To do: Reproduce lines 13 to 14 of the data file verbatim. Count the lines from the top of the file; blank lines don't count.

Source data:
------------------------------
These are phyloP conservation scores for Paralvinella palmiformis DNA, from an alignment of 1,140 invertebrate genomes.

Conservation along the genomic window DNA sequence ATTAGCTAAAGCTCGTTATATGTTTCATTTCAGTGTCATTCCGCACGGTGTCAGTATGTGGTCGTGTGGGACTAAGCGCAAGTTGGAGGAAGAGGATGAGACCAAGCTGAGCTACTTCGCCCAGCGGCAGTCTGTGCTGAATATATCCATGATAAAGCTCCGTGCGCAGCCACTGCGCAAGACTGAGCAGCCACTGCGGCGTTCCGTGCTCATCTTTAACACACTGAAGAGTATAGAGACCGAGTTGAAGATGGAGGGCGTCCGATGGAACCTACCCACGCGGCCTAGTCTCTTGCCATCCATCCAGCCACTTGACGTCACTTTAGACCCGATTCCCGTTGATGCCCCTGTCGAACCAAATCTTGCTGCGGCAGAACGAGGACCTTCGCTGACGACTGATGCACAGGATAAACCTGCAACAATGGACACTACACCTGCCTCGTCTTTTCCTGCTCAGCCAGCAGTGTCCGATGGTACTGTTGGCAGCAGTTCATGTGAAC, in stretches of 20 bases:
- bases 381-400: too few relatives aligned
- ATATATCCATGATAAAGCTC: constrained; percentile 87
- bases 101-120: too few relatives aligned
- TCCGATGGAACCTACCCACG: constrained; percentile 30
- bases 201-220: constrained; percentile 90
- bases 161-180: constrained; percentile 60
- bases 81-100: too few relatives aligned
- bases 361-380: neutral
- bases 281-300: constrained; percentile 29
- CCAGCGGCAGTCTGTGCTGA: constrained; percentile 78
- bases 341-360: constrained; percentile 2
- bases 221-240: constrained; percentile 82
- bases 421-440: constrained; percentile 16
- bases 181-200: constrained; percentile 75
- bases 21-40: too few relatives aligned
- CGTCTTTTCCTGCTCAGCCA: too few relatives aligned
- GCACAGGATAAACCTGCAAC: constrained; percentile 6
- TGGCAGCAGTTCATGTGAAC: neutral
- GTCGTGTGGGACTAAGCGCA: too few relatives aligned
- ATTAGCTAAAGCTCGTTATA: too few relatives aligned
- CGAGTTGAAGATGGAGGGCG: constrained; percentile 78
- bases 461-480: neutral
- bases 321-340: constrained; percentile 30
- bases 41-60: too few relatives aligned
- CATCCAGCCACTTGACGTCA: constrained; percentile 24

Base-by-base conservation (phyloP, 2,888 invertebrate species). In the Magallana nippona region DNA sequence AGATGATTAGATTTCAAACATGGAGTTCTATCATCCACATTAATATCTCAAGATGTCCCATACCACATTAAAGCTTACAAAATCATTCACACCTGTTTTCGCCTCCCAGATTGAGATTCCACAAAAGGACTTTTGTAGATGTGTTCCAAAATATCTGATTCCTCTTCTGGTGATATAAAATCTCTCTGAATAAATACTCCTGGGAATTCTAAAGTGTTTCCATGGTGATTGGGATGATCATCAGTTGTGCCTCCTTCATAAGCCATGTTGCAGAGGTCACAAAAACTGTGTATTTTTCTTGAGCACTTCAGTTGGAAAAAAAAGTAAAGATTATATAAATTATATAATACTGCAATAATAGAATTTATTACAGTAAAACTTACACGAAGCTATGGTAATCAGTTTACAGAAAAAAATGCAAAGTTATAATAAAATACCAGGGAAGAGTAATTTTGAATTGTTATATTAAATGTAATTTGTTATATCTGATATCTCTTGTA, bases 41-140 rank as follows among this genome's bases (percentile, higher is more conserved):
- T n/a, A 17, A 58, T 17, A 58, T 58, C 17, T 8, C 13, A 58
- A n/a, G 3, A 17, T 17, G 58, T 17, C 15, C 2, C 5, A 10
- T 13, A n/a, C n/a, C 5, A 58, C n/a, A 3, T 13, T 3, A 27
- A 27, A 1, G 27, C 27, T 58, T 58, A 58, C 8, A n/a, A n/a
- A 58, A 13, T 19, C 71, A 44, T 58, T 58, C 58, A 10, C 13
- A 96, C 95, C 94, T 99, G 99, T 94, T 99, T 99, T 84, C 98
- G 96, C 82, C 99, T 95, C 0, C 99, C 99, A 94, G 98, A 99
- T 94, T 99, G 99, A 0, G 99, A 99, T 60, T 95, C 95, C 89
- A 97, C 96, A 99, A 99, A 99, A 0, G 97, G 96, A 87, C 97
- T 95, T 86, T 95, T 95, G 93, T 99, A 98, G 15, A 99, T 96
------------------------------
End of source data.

- bases 341-360: constrained; percentile 2
- bases 221-240: constrained; percentile 82